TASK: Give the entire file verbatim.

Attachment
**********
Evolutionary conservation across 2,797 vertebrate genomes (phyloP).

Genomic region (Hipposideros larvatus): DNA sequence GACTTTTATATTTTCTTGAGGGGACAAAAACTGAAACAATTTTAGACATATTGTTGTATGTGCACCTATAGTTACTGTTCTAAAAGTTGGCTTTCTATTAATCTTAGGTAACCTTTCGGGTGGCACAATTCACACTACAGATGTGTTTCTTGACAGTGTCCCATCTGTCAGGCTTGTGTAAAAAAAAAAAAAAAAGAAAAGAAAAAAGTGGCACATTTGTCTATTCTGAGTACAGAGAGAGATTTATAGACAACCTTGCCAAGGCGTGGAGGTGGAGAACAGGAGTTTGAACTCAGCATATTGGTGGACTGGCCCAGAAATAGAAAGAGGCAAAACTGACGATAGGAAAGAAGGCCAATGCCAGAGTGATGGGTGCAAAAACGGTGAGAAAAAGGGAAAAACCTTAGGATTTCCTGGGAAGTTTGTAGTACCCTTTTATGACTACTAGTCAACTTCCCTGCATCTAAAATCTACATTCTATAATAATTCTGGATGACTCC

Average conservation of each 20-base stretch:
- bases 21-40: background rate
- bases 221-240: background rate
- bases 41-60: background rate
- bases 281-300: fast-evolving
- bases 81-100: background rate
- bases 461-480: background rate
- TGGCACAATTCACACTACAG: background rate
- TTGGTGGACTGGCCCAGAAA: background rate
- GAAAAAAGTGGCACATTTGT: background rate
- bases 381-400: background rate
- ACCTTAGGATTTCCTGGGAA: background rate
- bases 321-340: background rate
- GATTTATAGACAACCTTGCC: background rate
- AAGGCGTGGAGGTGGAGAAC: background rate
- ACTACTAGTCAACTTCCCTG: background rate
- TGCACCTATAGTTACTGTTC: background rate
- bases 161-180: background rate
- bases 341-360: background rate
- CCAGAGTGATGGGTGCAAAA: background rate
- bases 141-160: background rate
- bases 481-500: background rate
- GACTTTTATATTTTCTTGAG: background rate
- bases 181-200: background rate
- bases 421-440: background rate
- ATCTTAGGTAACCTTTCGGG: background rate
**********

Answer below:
Evolutionary conservation across 2,797 vertebrate genomes (phyloP).

Genomic region (Hipposideros larvatus): DNA sequence GACTTTTATATTTTCTTGAGGGGACAAAAACTGAAACAATTTTAGACATATTGTTGTATGTGCACCTATAGTTACTGTTCTAAAAGTTGGCTTTCTATTAATCTTAGGTAACCTTTCGGGTGGCACAATTCACACTACAGATGTGTTTCTTGACAGTGTCCCATCTGTCAGGCTTGTGTAAAAAAAAAAAAAAAAGAAAAGAAAAAAGTGGCACATTTGTCTATTCTGAGTACAGAGAGAGATTTATAGACAACCTTGCCAAGGCGTGGAGGTGGAGAACAGGAGTTTGAACTCAGCATATTGGTGGACTGGCCCAGAAATAGAAAGAGGCAAAACTGACGATAGGAAAGAAGGCCAATGCCAGAGTGATGGGTGCAAAAACGGTGAGAAAAAGGGAAAAACCTTAGGATTTCCTGGGAAGTTTGTAGTACCCTTTTATGACTACTAGTCAACTTCCCTGCATCTAAAATCTACATTCTATAATAATTCTGGATGACTCC

Average conservation of each 20-base stretch:
- bases 21-40: background rate
- bases 221-240: background rate
- bases 41-60: background rate
- bases 281-300: fast-evolving
- bases 81-100: background rate
- bases 461-480: background rate
- TGGCACAATTCACACTACAG: background rate
- TTGGTGGACTGGCCCAGAAA: background rate
- GAAAAAAGTGGCACATTTGT: background rate
- bases 381-400: background rate
- ACCTTAGGATTTCCTGGGAA: background rate
- bases 321-340: background rate
- GATTTATAGACAACCTTGCC: background rate
- AAGGCGTGGAGGTGGAGAAC: background rate
- ACTACTAGTCAACTTCCCTG: background rate
- TGCACCTATAGTTACTGTTC: background rate
- bases 161-180: background rate
- bases 341-360: background rate
- CCAGAGTGATGGGTGCAAAA: background rate
- bases 141-160: background rate
- bases 481-500: background rate
- GACTTTTATATTTTCTTGAG: background rate
- bases 181-200: background rate
- bases 421-440: background rate
- ATCTTAGGTAACCTTTCGGG: background rate